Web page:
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White Paper | WTW Research Network Newsletter

Personal Identity Insurance: Coverage and Pricing in the US

By Daniel Woods , Stuart Calam and Omar Samhan | September 07, 2023

Whenever third-parties use personal identifiers to decide whether & who to send funds to, there’s a risk of identity theft but the economic costs mean individuals can insure against its consequences.
Cyber Risk Management

Personal identity theft occurs when a criminal uses stolen personal identifiers to manipulate third-parties into taking actions under the false belief they are communicating with the individual whose identity has been stolen. A typical example is the criminal taking a loan out under someone else’s name or tricking tax authorities into sending a tax rebate to the criminal’s account. The bank will then pursue the identity theft victim for funds that were sent to the criminal.

The Federal Bureau of Investigation’s Internet Crime Complaint Centre received over fifty thousand reports of identity theft in 2021, which is 300% higher than in 20191. The total economic cost in 2021 is estimated to be $278 million, which amounts to over $5000 per incident[1]. Typical individuals will suffer an identity theft every 10 to 100 years, with the exact estimate varying based on the crime survey’s methodology and target population[2].

50000 reports of identity theft in 2021, 300% higher than in 2019

$278 million estimated total economic cost in 2021, amounts to over $5000 per incident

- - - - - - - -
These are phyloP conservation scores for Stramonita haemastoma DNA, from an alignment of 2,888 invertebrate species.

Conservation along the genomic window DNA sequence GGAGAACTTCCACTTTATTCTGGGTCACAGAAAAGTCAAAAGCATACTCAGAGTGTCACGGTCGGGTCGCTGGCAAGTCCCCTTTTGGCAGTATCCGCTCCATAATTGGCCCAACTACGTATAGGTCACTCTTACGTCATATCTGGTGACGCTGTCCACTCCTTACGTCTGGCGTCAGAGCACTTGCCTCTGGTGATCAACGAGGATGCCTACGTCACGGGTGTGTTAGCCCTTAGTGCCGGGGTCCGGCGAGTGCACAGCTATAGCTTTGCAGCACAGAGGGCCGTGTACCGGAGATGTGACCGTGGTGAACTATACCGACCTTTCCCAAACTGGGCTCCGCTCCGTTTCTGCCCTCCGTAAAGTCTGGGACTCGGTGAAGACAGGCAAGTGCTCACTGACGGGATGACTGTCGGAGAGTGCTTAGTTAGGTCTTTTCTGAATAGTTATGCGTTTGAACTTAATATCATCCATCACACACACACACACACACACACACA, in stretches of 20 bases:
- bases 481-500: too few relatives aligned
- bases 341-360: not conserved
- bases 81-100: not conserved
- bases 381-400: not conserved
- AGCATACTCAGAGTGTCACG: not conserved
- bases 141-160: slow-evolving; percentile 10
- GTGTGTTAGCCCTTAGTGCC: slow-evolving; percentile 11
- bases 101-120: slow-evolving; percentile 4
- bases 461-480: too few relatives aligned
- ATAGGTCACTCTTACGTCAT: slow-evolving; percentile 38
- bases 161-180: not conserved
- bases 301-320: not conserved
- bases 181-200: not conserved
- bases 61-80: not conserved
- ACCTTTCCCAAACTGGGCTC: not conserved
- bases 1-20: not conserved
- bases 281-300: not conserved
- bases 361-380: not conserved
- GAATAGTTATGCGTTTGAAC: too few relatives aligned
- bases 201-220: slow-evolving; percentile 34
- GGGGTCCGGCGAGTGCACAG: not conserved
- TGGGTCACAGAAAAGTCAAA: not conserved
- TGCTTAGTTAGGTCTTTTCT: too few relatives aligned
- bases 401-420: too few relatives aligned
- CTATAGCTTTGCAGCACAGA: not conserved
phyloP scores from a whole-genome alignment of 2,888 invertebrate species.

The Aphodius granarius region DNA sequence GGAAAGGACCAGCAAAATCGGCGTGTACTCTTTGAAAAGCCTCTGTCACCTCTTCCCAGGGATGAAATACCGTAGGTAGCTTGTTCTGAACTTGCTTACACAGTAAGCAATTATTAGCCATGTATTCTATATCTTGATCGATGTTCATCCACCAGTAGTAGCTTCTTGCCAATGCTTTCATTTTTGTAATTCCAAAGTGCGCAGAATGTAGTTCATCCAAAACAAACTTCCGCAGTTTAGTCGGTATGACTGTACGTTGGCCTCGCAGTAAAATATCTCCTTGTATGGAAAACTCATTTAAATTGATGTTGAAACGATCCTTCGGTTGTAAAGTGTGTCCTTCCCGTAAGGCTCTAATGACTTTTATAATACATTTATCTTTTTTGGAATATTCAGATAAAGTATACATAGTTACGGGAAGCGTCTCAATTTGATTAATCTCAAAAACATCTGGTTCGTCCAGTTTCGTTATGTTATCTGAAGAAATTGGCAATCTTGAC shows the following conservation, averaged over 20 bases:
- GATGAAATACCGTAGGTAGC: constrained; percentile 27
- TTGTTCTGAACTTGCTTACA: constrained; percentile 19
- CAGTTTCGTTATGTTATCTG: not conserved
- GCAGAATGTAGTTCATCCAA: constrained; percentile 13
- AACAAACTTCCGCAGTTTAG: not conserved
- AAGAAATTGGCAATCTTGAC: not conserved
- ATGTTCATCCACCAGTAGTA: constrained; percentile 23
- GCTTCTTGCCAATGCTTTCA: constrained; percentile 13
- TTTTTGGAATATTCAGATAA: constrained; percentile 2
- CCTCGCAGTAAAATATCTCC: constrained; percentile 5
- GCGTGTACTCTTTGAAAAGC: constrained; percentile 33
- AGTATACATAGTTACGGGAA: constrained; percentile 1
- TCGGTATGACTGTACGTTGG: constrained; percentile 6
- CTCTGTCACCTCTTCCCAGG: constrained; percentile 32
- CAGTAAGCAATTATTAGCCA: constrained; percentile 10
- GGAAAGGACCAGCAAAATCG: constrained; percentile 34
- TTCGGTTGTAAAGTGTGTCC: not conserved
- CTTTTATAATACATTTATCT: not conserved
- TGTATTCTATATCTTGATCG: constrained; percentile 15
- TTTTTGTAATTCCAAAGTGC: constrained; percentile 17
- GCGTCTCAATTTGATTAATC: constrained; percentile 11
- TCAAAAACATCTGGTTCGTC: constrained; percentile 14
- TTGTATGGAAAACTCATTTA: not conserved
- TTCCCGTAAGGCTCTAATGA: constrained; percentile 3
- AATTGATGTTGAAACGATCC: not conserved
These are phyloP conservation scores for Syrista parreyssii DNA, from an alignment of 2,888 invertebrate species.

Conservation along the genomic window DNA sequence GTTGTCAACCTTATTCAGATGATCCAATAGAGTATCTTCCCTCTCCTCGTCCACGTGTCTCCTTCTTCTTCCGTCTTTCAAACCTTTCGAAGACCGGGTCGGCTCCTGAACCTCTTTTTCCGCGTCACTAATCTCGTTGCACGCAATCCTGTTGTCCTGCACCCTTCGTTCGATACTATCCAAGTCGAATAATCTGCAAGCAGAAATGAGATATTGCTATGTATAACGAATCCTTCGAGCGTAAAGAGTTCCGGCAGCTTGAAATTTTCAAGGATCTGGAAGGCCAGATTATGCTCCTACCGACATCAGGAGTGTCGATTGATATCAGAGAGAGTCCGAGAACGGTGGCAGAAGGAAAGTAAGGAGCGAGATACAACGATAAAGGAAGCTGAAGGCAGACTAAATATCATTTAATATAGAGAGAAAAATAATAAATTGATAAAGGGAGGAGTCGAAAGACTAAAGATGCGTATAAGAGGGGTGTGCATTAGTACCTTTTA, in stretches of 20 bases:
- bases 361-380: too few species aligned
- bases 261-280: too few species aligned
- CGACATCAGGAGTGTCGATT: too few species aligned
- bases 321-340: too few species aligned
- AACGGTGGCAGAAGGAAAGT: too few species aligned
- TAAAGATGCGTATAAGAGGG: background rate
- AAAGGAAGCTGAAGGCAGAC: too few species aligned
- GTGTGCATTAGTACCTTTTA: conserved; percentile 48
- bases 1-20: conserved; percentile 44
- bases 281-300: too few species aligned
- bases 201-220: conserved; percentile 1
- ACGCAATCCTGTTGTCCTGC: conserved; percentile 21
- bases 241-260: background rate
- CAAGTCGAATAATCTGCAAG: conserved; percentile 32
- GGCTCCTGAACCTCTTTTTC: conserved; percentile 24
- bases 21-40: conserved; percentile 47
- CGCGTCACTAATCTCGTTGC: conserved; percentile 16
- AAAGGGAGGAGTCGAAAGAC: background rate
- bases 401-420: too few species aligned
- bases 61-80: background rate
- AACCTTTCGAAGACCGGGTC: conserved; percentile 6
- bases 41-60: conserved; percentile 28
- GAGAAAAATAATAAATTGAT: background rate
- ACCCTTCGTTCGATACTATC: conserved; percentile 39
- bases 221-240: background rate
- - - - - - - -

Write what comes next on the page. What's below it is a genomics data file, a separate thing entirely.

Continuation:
10 to 100 years typical individuals suffer an identity theft

A market for personal identity insurance has emerged to mitigate the associated harms. In a study supported by the WTW Research Network, Dr Daniel Woods from the University of Edinburgh extracted 34 personal identity insurance products that were uniquely filed with regulators in the US and conducted a content analysis on the policy wordings, pricing algorithms and actuarial tables to answer the following:

  • Which harms are covered by personal identity insurance?

  • What is the implied likelihood and severity of each harm?

  • How do insurers justify the scope and pricing of coverage?

Analysing the policy wordings reveals that personal identity theft causes several costs in terms of monitoring credit records, lost income and travel expenses, attorney fees, and even mental health counselling. The research analysis shows there are few exclusions related to moral hazard, suggesting identity theft is largely outside the control of individuals. The study also extracts actuarial calculations, which reveal financial impacts ranging from a few hundred to a few thousand dollars. Finally, insurers provide support services that are believed to reduce out of pocket expenses by over 90%.

The insights could help individuals to manage privacy risk by evaluating the effectiveness of transferring the consequences to an insurer. Individuals may be further supported by the risk-reduction services that are often provided alongside insurance[3]. Thus, one could consider privacy insurance as a form of privacy enhancing technology, notably a financial product that diverges considerably from the usual technical approach. The study also contributes to an emerging field of technology insurance that covers cyber attacks[4], cryptoassets[5], cyber bullying[6] and artificial intelligence liability[7].